5 Muswell Hill 1 8 3 0 5 0 3 34.5
6 Athenaeum 1 8 3 0 5 0 3 26.5
7 Ealing 1 9 2 0 7 0 2 31
8 Willesden & Brent 9 1 1 7 0.5 1 23

You can see just how tight it gets when there are two relegation places from an eight team league. Take note that, despite fielding very similar sides to last season, reigning champions Ealing are in serious danger of the drop. In addition, Willesden's sole victory came against league leaders Hackney. 

There are no sureties in the Middlesex League and, speaking as a club captain, every match is a rollercoaster along a tidal waves of nervous tension. Not least when 9 of the 18 matches I've captained have ended 4½-3½. And I've only finished on the winning end of 3 of those.

The London League is, on the whole, stronger. But the size of the divisions means that there tends to be a polarisation in strength, leading to more mismatches and less tension. I still love it, but it's just not quite the same.

I'm going grey, Middlesex, and I'm only 22. Be gentle with me. 

Saturday, February 18, 2012

Chess in Art Postscript: Seriously Seeking Eakins

It all seems so long ago: ejh's Chess in Art series. Its final extravaganza of seven Chess in Art works was in October 2008, yes 2008, and included what is perhaps one of the most enduring of chess paintings, Thomas Eakins (1844-1916) work: The Chess Players of 1876.

[Oil on wood, 29.8 x 42.6cm. Museum of Modern Art, New York]

It has a lasting appeal because of its simplicity, its humanity, even its domesticity (that cat). You can immediately empathise with these chess gents of Philadelphia, especially if you are looking at it as a chesser. Serious chess is at the heart of the picture; the game is no sideshow to a seduction scene, an existential moment, or a metaphysical reverie. It is a celebration of chess.

But in spite of this straightforwardness, the painting offers unexpected depths. We have picked it apart a bit once already in Chess in Art Postscript: Naughty Boys, when we focussed on the formal aspects of the composition, and said something about the artist, but now there is more to be revealed, and ruminated upon. Seriously seeking Eakins : what else will we find?

Let's start with the game on the board (you need to look hard because, remarkably, the picture is just A3 size, so the chess board is only about 8cm wide). As we noted before, H. T. Dearden (2008) gave a plausible reconstruction of the position consistent with the body language of the characters, to a man exemplars of educated East Coast society in the "Gilded Age" of US post civil war stability and growth.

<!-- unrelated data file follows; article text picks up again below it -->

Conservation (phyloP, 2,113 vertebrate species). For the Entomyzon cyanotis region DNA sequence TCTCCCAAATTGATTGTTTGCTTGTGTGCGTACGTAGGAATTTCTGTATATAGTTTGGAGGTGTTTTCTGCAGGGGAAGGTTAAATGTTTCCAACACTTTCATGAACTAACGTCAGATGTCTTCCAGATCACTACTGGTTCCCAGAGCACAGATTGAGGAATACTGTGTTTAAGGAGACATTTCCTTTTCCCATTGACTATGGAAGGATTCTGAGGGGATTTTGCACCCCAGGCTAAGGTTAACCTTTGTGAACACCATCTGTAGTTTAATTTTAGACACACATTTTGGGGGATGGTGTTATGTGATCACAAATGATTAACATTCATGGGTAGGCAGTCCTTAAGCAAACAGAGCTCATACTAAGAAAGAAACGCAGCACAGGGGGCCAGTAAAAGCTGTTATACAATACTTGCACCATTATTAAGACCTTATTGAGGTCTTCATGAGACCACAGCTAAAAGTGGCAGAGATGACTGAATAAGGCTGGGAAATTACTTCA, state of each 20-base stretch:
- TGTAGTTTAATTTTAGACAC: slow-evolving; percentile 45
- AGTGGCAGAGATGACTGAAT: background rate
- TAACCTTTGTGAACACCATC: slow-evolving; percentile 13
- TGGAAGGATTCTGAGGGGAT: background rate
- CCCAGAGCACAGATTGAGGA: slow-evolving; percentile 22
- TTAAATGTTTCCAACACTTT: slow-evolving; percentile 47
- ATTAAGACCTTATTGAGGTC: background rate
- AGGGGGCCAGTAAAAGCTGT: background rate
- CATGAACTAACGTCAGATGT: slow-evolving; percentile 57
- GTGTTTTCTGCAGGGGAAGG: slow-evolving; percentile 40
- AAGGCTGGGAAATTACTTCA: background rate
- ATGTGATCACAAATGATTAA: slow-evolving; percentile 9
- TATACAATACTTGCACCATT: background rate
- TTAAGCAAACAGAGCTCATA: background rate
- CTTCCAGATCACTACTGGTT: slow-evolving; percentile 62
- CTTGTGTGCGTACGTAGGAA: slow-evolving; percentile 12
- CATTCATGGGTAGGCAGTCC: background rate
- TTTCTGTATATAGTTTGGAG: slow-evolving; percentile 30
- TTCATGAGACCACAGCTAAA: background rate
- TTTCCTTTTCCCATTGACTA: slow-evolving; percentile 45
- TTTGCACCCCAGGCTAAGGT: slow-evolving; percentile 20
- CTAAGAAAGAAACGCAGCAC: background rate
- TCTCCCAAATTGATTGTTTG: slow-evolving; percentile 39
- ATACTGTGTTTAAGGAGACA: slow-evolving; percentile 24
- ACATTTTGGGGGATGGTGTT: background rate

On the right is George W. Holmes (artist, and early mentor of Thomas Eakins) playing black. He is tense and alert as if to pounce on his luckless opponent, the slumped Bertrand Gerdal (who taught Thomas his fluent French). The standing figure, Thomas's father Benjamin Eakins, sides with Holmes, the imminent victor. Benjamin is significant. Watch out for him.

This is Mr Dearden's interpretation of the position, with black to move:

Black is clearly winning, with rather an abundance of extra material, including a bishop on e5.

But is it a B? Martin A. Berger (2000) says that, on the contrary, "Holmes's black queen stands commandingly in the center of the board...while Gardel's captured white queen rests ineffectively inside the chess table's drawer".

Well, what do you that a black Q or B on e5?

Whichever it is, black to move will win. But a queen would be overkill, surely. A bishop would be more chaessthetic - and what clinches it for me is that the black piece on e5 is the same height as the white piece on e7, which we know can't be white's queen.

Actually, I can't help also thinking that in the painting white has a piece, almost hidden, on d2 - a knight probably. Another white piece would make more of a game of it, though black would still be winning with three extra pawns and the attack.

Next, let's pick over the painting's sociological allusions with Robert Torchia (1991) who we also met before, and who, by the way, also comments on black's won position but reckons "it is not possible to transcribe the exact placement of the pieces". He argues that the picture is symptomatic of the chess explosion in the States following Paul Morphy's triumph in Europe in the late 1850s.

Philadelphia, Mr Torchia says, was a hotbed of chess with no less than six clubs in the 1870s, and seven newspaper chess columns in the 1880s (87 in the country as a whole). Indeed the city hosted a "Grand International Tournament" in August 1876 - won by James Mason of Ireland, with Henry Bird third - during the city's Grand Centennial Exhibition to mark 100 years of independence. Bird met Mason again that year in another tournament in New York, and (to get a real game into this post) Bird's brilliancy is here.

It is said, btw, that Eakins exhibited The Chess Players at the Centennial Exhibition, although their official catalogue doesn't illustrate it as it does two other chess paintings: J.C.Horsley RA's Checkmate Next Move of 1862, and J.B.Irving's The End of the Game of 1872.